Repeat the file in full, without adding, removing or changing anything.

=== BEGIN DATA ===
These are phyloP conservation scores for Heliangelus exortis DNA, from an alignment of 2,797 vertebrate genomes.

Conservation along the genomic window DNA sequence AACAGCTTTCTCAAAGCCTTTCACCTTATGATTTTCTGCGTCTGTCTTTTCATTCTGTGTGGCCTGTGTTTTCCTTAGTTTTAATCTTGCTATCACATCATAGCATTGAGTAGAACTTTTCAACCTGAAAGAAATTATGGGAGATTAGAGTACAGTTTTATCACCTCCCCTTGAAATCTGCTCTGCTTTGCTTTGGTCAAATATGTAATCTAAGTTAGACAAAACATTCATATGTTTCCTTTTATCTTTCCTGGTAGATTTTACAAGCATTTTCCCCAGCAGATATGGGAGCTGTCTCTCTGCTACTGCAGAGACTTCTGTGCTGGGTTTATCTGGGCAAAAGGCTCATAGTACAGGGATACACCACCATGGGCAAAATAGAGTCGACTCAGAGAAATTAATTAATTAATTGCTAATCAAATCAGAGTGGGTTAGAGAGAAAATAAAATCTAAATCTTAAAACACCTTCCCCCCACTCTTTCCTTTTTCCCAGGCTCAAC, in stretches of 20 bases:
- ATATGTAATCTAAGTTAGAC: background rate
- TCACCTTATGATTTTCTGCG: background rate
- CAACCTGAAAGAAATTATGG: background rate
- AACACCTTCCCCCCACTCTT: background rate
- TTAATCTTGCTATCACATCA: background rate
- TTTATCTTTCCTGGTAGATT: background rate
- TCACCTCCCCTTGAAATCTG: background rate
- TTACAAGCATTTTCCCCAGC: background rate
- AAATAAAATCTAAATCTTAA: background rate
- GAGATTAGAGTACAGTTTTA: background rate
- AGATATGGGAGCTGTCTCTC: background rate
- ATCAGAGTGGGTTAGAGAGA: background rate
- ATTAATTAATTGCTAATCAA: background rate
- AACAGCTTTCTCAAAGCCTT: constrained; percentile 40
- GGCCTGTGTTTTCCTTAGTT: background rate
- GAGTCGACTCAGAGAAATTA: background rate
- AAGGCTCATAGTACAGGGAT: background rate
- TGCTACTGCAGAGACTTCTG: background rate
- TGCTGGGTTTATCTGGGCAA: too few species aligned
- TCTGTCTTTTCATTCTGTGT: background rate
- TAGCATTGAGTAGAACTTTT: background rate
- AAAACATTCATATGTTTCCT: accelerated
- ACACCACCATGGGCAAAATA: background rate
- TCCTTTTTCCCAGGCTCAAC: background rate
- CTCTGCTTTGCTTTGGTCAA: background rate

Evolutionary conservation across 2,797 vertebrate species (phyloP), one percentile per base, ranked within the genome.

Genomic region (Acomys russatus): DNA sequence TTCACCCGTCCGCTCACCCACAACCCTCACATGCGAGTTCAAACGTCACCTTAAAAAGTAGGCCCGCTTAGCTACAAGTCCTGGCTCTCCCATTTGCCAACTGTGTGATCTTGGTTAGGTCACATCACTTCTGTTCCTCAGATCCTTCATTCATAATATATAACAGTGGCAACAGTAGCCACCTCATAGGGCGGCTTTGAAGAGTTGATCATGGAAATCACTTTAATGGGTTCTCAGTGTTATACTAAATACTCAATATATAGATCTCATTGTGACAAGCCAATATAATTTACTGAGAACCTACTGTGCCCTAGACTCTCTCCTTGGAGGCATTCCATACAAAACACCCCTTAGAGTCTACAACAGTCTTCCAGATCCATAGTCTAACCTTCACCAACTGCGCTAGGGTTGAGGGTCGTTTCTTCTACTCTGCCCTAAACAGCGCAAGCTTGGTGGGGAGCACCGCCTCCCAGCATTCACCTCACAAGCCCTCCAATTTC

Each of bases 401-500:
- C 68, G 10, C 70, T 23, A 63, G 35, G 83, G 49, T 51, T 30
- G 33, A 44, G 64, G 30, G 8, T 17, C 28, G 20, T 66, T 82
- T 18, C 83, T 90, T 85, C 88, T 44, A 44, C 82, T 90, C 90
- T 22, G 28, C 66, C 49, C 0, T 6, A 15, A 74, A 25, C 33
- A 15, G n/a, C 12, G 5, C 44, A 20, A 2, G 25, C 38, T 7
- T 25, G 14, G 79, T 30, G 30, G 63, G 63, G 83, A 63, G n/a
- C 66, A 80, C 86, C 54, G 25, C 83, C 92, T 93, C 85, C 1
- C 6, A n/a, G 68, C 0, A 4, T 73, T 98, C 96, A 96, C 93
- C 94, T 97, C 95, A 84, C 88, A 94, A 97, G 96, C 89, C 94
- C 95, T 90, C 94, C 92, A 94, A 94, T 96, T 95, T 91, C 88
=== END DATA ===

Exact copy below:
These are phyloP conservation scores for Heliangelus exortis DNA, from an alignment of 2,797 vertebrate genomes.

Conservation along the genomic window DNA sequence AACAGCTTTCTCAAAGCCTTTCACCTTATGATTTTCTGCGTCTGTCTTTTCATTCTGTGTGGCCTGTGTTTTCCTTAGTTTTAATCTTGCTATCACATCATAGCATTGAGTAGAACTTTTCAACCTGAAAGAAATTATGGGAGATTAGAGTACAGTTTTATCACCTCCCCTTGAAATCTGCTCTGCTTTGCTTTGGTCAAATATGTAATCTAAGTTAGACAAAACATTCATATGTTTCCTTTTATCTTTCCTGGTAGATTTTACAAGCATTTTCCCCAGCAGATATGGGAGCTGTCTCTCTGCTACTGCAGAGACTTCTGTGCTGGGTTTATCTGGGCAAAAGGCTCATAGTACAGGGATACACCACCATGGGCAAAATAGAGTCGACTCAGAGAAATTAATTAATTAATTGCTAATCAAATCAGAGTGGGTTAGAGAGAAAATAAAATCTAAATCTTAAAACACCTTCCCCCCACTCTTTCCTTTTTCCCAGGCTCAAC, in stretches of 20 bases:
- ATATGTAATCTAAGTTAGAC: background rate
- TCACCTTATGATTTTCTGCG: background rate
- CAACCTGAAAGAAATTATGG: background rate
- AACACCTTCCCCCCACTCTT: background rate
- TTAATCTTGCTATCACATCA: background rate
- TTTATCTTTCCTGGTAGATT: background rate
- TCACCTCCCCTTGAAATCTG: background rate
- TTACAAGCATTTTCCCCAGC: background rate
- AAATAAAATCTAAATCTTAA: background rate
- GAGATTAGAGTACAGTTTTA: background rate
- AGATATGGGAGCTGTCTCTC: background rate
- ATCAGAGTGGGTTAGAGAGA: background rate
- ATTAATTAATTGCTAATCAA: background rate
- AACAGCTTTCTCAAAGCCTT: constrained; percentile 40
- GGCCTGTGTTTTCCTTAGTT: background rate
- GAGTCGACTCAGAGAAATTA: background rate
- AAGGCTCATAGTACAGGGAT: background rate
- TGCTACTGCAGAGACTTCTG: background rate
- TGCTGGGTTTATCTGGGCAA: too few species aligned
- TCTGTCTTTTCATTCTGTGT: background rate
- TAGCATTGAGTAGAACTTTT: background rate
- AAAACATTCATATGTTTCCT: accelerated
- ACACCACCATGGGCAAAATA: background rate
- TCCTTTTTCCCAGGCTCAAC: background rate
- CTCTGCTTTGCTTTGGTCAA: background rate

Evolutionary conservation across 2,797 vertebrate species (phyloP), one percentile per base, ranked within the genome.

Genomic region (Acomys russatus): DNA sequence TTCACCCGTCCGCTCACCCACAACCCTCACATGCGAGTTCAAACGTCACCTTAAAAAGTAGGCCCGCTTAGCTACAAGTCCTGGCTCTCCCATTTGCCAACTGTGTGATCTTGGTTAGGTCACATCACTTCTGTTCCTCAGATCCTTCATTCATAATATATAACAGTGGCAACAGTAGCCACCTCATAGGGCGGCTTTGAAGAGTTGATCATGGAAATCACTTTAATGGGTTCTCAGTGTTATACTAAATACTCAATATATAGATCTCATTGTGACAAGCCAATATAATTTACTGAGAACCTACTGTGCCCTAGACTCTCTCCTTGGAGGCATTCCATACAAAACACCCCTTAGAGTCTACAACAGTCTTCCAGATCCATAGTCTAACCTTCACCAACTGCGCTAGGGTTGAGGGTCGTTTCTTCTACTCTGCCCTAAACAGCGCAAGCTTGGTGGGGAGCACCGCCTCCCAGCATTCACCTCACAAGCCCTCCAATTTC

Each of bases 401-500:
- C 68, G 10, C 70, T 23, A 63, G 35, G 83, G 49, T 51, T 30
- G 33, A 44, G 64, G 30, G 8, T 17, C 28, G 20, T 66, T 82
- T 18, C 83, T 90, T 85, C 88, T 44, A 44, C 82, T 90, C 90
- T 22, G 28, C 66, C 49, C 0, T 6, A 15, A 74, A 25, C 33
- A 15, G n/a, C 12, G 5, C 44, A 20, A 2, G 25, C 38, T 7
- T 25, G 14, G 79, T 30, G 30, G 63, G 63, G 83, A 63, G n/a
- C 66, A 80, C 86, C 54, G 25, C 83, C 92, T 93, C 85, C 1
- C 6, A n/a, G 68, C 0, A 4, T 73, T 98, C 96, A 96, C 93
- C 94, T 97, C 95, A 84, C 88, A 94, A 97, G 96, C 89, C 94
- C 95, T 90, C 94, C 92, A 94, A 94, T 96, T 95, T 91, C 88